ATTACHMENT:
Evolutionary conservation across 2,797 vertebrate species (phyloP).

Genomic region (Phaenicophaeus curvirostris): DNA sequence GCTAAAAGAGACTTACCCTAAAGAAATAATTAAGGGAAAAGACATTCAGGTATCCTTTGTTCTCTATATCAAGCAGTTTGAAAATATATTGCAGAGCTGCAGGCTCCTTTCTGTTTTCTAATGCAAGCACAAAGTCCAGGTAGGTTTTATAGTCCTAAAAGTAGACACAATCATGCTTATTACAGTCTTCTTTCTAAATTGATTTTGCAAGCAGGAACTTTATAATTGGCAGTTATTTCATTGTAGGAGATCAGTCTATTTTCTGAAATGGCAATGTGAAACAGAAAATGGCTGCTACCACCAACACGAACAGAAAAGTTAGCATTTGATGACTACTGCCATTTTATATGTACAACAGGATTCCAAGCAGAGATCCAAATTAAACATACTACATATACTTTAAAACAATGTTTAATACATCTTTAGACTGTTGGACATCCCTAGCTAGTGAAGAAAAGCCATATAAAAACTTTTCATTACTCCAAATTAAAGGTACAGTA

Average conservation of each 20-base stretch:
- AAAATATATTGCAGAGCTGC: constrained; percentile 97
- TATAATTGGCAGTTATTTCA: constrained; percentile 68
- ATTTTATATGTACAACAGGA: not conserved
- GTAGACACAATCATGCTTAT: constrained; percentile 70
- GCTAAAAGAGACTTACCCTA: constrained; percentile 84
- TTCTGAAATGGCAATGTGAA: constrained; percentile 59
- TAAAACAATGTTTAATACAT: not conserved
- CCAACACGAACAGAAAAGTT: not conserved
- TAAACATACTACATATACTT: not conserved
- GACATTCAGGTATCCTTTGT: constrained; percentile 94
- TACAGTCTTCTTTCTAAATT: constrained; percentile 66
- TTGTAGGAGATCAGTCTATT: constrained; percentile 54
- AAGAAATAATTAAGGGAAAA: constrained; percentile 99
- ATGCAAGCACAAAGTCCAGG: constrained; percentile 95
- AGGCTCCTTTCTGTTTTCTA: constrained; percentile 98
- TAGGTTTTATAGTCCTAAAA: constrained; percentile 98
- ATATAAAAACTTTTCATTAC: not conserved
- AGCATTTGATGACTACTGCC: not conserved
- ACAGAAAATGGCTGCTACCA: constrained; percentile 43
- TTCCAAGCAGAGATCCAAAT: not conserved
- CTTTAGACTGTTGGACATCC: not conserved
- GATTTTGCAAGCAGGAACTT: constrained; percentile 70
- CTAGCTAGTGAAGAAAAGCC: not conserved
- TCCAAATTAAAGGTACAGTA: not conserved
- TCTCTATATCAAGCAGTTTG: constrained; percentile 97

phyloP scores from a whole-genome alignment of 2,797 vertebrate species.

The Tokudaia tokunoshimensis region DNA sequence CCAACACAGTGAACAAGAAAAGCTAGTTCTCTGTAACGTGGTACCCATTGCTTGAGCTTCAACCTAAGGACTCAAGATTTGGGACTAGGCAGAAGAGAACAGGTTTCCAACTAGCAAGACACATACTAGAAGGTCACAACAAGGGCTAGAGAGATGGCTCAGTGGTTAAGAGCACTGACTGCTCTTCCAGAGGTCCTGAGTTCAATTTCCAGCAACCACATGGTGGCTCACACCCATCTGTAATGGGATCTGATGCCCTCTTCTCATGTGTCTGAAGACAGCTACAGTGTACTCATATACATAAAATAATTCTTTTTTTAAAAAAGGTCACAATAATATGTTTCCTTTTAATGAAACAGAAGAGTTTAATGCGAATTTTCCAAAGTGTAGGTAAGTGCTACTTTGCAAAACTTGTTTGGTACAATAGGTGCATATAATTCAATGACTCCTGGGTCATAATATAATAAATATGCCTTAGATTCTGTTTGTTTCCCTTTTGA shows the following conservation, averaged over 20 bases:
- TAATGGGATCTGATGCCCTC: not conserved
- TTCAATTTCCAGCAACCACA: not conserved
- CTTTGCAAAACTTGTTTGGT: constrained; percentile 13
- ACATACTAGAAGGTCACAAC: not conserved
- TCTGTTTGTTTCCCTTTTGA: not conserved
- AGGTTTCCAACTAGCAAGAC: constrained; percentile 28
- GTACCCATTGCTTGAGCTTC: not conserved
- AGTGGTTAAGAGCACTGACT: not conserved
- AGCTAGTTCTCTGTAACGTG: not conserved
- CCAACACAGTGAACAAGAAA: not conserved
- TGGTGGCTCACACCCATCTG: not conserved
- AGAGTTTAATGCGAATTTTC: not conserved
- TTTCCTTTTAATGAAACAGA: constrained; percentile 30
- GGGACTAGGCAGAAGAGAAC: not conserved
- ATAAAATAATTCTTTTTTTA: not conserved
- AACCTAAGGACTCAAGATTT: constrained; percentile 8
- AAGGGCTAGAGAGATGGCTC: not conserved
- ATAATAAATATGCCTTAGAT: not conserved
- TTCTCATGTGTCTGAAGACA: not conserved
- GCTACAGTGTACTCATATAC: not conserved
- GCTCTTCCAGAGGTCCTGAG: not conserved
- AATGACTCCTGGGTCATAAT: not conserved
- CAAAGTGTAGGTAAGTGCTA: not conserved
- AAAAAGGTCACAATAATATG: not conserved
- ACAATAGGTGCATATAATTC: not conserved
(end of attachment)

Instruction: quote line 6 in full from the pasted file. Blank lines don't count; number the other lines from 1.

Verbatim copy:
- ATTTTATATGTACAACAGGA: not conserved